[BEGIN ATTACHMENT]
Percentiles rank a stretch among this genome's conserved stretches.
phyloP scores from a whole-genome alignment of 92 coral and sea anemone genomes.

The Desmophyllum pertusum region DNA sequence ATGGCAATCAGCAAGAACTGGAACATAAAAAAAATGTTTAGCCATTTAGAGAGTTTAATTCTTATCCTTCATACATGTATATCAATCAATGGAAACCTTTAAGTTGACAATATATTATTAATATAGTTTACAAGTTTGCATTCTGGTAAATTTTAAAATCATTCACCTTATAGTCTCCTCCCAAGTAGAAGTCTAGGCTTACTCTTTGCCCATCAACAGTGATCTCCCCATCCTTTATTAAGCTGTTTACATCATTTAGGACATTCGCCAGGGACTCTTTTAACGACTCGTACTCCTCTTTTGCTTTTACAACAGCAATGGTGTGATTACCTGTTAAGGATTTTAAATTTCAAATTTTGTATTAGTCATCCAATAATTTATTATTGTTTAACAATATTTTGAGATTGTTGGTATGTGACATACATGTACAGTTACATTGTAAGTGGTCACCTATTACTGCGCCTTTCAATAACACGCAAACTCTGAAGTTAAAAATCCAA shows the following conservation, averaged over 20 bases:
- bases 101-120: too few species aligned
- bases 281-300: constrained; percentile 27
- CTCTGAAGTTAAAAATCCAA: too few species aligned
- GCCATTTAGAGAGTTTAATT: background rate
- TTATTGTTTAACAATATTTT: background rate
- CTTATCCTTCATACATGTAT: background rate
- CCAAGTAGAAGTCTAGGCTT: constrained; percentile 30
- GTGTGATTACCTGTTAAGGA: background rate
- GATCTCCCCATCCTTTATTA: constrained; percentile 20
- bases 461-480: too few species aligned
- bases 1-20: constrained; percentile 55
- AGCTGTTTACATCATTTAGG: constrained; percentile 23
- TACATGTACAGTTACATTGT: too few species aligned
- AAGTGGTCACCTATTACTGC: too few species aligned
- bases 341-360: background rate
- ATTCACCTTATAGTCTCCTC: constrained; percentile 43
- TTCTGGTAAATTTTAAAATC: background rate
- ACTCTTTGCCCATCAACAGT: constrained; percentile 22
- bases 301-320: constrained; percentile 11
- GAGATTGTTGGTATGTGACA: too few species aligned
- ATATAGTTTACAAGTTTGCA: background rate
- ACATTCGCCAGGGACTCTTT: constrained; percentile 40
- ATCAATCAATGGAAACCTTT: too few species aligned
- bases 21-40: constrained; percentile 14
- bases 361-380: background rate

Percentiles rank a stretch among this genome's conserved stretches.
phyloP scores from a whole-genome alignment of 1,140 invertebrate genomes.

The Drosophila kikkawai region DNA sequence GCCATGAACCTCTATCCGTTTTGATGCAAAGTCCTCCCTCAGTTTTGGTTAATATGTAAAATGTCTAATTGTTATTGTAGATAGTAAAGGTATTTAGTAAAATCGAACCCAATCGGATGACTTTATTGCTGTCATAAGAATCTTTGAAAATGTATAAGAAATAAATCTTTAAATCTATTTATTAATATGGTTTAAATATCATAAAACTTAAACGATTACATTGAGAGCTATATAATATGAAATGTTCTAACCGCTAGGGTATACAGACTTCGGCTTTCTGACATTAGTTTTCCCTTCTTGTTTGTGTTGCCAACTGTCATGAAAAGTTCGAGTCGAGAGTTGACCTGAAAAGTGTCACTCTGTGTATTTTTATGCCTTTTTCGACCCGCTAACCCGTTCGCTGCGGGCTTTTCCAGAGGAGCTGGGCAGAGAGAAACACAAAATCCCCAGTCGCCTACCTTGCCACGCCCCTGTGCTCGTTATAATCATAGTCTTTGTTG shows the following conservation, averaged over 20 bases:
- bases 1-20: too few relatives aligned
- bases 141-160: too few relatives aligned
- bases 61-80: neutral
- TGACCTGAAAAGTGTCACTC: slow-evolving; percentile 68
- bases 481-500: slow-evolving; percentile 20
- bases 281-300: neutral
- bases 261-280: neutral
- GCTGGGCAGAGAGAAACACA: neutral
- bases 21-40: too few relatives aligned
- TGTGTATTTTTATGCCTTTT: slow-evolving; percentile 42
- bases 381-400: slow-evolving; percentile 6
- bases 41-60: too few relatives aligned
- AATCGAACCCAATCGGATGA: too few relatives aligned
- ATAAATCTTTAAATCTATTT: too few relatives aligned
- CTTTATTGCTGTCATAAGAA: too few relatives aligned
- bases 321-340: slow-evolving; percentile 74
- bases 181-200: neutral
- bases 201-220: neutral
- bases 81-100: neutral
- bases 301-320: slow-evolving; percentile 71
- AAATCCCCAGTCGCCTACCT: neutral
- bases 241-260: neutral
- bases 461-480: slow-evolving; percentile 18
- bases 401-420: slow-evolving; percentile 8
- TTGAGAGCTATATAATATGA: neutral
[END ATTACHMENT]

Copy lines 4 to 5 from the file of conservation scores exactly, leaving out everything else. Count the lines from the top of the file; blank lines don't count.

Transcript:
- bases 101-120: too few species aligned
- bases 281-300: constrained; percentile 27